Killed in skirmish at Fairfax Courthouse, June 1, 1861, Captain John Quincy Marr, Warrenton Rifles, 17th Virginia Regiment, buried in the little village graveyard, June 3rd, with military honors; wept over by the old and young; flowers strewn on his grave, and the first Confederate Memorial Day was observed. After the first battle of Manassas, July 21, 1861, the dead and mortally wounded, numbering many, were brought to this same little village, and again memorial day was observed by the women and children.

314pre_1fac571cc800529

Click image of women in Warrenton decorating graves to view source.

Was this, the women’s work, discontinued? No, organized; no, but the spontaneous outburst of the Rachels throughout the land weeping for her children and would not be comforted. The graves of these dead after the battle of Manassas were hastily marked on mere headboards. The living had to be cared for, and only a little band of women to do it. Women, tenderly raised and sheltered, went to the bedside of the wounded and with their own hands dressed the wounds, fed and cared for those men. There were no trained nurses, and only a very few doctors.

300px-Warrenton_va

Click image of street scene, Warrenton, Virginia, ca. 1862 to view source.

When the spirit left the body they were buried in the same little graveyard, and the memorial work went on. The names on the boards being almost obliterated, a band of children, none of them over sixteen, determined to replace these boards. A kind carpenter offered to give the smooth plank and make into markers. My mother’s long black porch became the paint shop. One of the boys, now an artist, Mr. Richard N. Brooke, of Washington, cut out letters, which we traced on the white headboards, and repainted as we finished them at the graves, and the memorial work went on. We felt very proud of our work, but in the winter of sixty-three, I think, the Yankees made a raid through our town and camping near the graveyard, they burned the headboards to make their camp fires; but as soon as the spring flowers came, we placed the blossoms on these graves, and each year continued our memorial work.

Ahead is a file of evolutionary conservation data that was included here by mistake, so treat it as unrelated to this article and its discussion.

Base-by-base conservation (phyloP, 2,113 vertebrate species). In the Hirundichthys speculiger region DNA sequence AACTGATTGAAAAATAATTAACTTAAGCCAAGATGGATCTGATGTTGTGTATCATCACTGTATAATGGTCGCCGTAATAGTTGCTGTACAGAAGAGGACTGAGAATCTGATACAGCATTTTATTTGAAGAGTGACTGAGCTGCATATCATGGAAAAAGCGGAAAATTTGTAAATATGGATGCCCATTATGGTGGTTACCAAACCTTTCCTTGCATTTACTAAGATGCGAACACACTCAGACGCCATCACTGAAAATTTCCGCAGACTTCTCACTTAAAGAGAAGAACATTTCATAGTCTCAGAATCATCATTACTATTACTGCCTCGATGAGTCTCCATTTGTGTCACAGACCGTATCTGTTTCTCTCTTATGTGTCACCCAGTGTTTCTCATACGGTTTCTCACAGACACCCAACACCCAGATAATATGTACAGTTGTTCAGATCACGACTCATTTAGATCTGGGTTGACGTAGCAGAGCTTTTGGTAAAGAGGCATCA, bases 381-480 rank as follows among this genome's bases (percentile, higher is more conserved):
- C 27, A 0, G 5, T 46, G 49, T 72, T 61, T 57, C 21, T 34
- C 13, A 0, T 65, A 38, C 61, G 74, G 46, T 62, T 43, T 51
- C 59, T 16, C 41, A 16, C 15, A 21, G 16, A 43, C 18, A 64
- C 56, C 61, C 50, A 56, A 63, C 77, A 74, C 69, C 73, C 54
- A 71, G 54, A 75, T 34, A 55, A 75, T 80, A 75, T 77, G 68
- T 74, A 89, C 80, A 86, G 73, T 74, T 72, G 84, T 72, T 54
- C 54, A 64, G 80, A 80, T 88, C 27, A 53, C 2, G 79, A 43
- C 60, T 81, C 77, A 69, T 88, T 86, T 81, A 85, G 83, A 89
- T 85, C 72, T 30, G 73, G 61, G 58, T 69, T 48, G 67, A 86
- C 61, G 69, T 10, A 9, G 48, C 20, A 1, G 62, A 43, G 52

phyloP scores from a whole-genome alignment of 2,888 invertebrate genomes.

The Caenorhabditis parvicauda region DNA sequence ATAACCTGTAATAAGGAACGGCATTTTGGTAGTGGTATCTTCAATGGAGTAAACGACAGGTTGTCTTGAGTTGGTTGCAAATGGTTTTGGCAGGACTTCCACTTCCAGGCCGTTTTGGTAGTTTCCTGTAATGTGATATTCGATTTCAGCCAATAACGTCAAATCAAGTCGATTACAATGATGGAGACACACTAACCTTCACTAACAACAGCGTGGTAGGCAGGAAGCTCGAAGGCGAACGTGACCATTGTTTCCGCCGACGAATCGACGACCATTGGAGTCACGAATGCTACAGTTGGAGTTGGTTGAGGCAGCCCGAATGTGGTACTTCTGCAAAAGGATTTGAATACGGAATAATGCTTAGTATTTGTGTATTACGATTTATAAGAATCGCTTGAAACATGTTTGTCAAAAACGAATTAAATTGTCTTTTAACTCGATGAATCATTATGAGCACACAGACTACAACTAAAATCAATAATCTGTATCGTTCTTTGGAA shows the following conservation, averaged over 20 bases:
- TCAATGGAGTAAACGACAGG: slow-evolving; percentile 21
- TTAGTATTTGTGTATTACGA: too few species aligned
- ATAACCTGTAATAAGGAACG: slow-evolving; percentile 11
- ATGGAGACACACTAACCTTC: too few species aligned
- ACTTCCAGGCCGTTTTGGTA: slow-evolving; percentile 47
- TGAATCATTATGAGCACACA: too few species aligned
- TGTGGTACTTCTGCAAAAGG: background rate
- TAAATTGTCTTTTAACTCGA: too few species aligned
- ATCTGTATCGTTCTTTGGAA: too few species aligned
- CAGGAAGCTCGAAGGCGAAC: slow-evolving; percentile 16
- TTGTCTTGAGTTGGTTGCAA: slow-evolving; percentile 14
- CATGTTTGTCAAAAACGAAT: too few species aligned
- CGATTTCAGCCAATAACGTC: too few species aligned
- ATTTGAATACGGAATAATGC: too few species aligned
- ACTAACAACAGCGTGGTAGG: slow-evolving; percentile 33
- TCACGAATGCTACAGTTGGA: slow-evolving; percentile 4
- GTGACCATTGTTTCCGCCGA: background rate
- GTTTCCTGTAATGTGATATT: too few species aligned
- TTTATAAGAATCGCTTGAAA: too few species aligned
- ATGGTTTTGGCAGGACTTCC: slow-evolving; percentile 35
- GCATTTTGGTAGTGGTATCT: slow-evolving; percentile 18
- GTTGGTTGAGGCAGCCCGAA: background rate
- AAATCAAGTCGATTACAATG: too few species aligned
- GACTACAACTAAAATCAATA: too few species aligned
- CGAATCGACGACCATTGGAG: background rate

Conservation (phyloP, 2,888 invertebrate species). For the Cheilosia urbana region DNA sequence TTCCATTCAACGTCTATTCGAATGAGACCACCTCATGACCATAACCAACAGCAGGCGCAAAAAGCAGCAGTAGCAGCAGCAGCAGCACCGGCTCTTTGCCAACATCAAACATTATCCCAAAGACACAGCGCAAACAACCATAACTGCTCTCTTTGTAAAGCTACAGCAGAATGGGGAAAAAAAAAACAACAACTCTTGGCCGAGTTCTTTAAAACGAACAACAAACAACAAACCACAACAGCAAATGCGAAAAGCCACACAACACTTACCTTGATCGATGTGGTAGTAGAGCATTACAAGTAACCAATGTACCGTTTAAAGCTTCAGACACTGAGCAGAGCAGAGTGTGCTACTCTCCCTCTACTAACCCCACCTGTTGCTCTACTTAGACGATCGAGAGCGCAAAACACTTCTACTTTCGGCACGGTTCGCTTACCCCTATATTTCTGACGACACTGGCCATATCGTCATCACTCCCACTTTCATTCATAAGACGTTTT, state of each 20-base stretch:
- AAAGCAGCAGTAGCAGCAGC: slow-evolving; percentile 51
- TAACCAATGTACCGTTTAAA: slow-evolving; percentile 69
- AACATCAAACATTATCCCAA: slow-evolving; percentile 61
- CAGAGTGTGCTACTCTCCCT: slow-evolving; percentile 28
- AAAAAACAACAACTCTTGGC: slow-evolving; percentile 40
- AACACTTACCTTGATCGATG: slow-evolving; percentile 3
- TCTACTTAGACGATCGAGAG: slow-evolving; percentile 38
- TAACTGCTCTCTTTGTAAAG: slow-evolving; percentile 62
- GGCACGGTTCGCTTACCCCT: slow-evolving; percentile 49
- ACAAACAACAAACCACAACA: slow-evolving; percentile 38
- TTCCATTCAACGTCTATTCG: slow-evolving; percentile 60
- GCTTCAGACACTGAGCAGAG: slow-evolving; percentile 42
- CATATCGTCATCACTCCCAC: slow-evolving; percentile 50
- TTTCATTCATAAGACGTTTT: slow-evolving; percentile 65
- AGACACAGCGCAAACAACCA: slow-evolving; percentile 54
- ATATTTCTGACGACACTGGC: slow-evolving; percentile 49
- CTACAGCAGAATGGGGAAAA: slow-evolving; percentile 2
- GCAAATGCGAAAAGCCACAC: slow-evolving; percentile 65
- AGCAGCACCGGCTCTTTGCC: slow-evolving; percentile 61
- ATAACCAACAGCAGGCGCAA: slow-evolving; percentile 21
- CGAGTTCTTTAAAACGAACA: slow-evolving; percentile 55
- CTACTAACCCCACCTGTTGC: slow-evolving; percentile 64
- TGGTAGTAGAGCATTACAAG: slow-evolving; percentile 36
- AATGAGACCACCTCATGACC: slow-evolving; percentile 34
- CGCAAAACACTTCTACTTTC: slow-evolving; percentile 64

After the war the bones of these dead were placed in one common grave, and a beautiful monument erected, which bears this inscription: Virginia’s Daughters to Virginia’s Defenders. And so, I claim for Warrenton, Va., the first memorial day, dating it June 3, 1861, when we laid to rest the remains of Captain John Quincy Marr, killed by the invaders of our Southland, June 1st, Fairfax Courthouse, 1861.

R.

 

Walk in Parham’s Footsteps

Walk in Their Footsteps provides an interactive way of searching a soldier’s history across Virginia’s battlefields, listing all regiments that were engaged in over 120 battles in Virginia and providing battle and regiment summaries, overview of engagements, travel itinerary planning, and more.

IMG_1580

Click on image to walk in Parham’s footsteps through Virginia.  His service in the infantry, as described in future letters and blog entries, will also take him to other states.

Enlistment

July:Aug61Civil war records Buford2First Company Muster Roll shows Parham enlisted on August 9, 1861 in Manassas by Colonel Liddell for a period of one year.  Parham was absent during this muster because he was sick at private quarters near camp.   The next postings will include letters in which Parham writes home about his journey to Virginia, introduction to camp life, foods that he misses, and details of the illness listed here.